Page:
ALLEGORIES OF IMPERIALISM: BARBARIANS AND WORLD CULTURES
E-Mail Adresse für Einreichungen: email@example.com
Call-Bezeichnung: Call for Papers
Deadline: December 31, 2014
Uhrzeit: 12:05 Uhr
Name der Publikation: Cultura: International Journal of Philosophy of Culture and Axiology
Inverting imperialist rhetoric, Oswald de Andrade’s Manifesto Antropófago (1929) used metaphors of primitivism and cannibalism in his assertion of Brazil’s identity versus European postcolonial cultural domination. In 1955, Aimé Césaire’s Discourse on Colonialism implicated Europe and labelled the colonizers as ‘barbaric’ and ‘morally diseased’ for their colonial treatment. By equating racism, barbarism and colonialism, Césaire claimed colonization to be a form of dehumanization, and argued that the German Nazi Party's persecution of Jews during World War II was part of “colonialist procedures applied to Europe” itself (Césaire 2000: 36) Waiting for the Barbarians, the novel published in 1980 by 2003 Nobel Prize J. M. Coetzee, discussed the topic from a fictional perspective. Imperial rhetoric confronted prosperity and justice, equivalent to civilization, with the mercilessness, disorder and brutality of barbarians. The term ‘furor barbaricus’ indicated the uncivilized and untamed nature of populations such as Scythians, Celts, Germans, Vikings, Huns and other tribes beyond the Greco-Roman Empire.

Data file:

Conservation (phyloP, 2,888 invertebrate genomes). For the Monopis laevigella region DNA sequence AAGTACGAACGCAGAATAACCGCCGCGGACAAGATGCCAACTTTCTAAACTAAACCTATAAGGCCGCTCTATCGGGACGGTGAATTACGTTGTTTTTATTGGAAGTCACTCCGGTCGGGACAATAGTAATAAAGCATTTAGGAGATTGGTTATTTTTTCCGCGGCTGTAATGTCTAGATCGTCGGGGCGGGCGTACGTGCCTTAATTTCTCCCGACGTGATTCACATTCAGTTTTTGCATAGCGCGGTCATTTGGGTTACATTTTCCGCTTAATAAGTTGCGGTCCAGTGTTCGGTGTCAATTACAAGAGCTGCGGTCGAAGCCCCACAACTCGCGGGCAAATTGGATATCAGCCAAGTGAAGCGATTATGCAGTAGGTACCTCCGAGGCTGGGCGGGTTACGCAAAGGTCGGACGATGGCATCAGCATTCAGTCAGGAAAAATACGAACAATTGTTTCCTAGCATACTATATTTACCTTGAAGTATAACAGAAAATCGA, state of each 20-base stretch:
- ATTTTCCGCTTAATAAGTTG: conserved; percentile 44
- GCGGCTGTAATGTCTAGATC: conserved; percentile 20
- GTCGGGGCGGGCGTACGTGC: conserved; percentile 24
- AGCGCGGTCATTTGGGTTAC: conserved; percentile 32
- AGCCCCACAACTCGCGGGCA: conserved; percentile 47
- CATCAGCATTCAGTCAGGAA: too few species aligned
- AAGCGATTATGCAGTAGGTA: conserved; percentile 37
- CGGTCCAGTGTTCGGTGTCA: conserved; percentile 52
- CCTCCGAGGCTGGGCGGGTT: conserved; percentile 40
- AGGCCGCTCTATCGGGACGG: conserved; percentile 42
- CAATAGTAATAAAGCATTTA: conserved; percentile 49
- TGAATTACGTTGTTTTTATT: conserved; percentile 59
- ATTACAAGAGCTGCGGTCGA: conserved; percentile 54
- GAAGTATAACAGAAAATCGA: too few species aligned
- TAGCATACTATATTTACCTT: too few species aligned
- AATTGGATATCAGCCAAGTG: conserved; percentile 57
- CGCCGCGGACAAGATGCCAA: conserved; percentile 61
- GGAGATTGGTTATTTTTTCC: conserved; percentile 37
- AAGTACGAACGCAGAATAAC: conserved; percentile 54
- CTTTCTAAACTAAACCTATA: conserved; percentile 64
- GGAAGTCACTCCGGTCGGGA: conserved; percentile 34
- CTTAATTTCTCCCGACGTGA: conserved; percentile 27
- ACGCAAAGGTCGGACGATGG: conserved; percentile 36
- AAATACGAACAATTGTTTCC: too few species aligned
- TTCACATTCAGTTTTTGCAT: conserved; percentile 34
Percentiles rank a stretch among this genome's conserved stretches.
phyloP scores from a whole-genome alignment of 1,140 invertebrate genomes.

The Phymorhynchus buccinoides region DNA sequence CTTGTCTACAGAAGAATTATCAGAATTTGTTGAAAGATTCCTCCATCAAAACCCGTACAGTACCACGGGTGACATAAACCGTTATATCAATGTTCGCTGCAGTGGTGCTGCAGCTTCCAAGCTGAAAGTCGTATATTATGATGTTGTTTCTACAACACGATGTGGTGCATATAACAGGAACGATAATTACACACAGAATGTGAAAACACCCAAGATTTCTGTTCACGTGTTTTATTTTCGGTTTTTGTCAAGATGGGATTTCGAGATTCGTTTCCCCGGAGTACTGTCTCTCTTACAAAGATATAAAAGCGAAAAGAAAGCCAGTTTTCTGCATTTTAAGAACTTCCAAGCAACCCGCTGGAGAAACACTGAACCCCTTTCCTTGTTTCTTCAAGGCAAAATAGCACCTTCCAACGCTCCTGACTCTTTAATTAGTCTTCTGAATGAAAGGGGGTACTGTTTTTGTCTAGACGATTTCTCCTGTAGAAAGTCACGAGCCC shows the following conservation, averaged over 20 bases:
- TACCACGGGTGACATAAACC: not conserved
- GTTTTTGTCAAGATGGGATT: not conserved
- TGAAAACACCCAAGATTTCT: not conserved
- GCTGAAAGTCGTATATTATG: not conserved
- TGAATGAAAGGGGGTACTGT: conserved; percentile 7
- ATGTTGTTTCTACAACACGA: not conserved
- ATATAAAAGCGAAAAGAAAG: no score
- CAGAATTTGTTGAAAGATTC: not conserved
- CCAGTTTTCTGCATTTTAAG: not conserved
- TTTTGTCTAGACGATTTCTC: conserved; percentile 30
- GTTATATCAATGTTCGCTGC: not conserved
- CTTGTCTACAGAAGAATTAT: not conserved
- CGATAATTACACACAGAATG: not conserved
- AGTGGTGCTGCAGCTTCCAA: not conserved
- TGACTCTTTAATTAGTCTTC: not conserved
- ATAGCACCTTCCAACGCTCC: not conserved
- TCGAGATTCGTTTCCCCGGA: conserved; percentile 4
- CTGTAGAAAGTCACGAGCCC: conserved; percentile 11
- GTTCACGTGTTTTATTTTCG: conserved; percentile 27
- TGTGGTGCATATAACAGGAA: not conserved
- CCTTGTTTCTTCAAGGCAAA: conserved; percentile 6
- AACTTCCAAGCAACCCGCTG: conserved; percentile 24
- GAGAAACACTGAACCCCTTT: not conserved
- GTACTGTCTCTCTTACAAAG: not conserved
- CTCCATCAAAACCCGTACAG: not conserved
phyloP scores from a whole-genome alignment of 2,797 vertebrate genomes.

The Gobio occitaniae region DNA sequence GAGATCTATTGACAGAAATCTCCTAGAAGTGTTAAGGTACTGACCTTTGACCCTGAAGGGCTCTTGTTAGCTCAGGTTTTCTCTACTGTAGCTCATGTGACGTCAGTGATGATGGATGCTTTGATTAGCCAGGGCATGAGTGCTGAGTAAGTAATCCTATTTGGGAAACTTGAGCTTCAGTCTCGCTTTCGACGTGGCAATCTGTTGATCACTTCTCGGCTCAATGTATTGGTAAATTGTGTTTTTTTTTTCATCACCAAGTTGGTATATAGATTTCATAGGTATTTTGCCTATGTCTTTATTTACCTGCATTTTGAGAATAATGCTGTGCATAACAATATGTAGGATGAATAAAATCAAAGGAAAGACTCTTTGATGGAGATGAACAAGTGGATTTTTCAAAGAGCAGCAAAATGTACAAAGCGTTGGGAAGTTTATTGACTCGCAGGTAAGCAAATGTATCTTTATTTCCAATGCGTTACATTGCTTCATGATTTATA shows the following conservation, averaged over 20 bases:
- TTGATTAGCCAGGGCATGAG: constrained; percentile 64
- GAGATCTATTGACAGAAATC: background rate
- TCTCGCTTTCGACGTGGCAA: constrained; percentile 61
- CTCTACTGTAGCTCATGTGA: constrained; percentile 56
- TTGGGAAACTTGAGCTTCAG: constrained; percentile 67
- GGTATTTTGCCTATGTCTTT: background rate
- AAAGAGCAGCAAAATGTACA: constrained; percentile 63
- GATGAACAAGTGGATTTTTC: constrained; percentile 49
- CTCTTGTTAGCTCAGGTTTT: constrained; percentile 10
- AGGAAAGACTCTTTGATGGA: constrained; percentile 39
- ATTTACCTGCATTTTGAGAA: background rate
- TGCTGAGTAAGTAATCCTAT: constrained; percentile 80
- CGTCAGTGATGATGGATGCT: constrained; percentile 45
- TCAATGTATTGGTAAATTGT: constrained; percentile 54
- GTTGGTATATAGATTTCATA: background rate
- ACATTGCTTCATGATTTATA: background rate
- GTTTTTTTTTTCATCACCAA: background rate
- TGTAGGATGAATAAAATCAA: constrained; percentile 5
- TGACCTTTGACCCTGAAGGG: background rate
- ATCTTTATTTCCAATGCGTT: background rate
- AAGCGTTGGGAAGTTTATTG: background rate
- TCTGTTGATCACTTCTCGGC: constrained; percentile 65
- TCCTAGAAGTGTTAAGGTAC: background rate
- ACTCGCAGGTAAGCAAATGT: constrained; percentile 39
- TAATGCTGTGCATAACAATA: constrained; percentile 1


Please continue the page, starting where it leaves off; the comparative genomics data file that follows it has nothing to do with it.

This thematic issue of Cultura explores the rhetoric of imperialism and barbarism, its hierarchies of knowledge, such as colonizer/colonized, Eastern/Western, North/South, civilized/primitive, scientific/superstitious, developed/underdeveloped.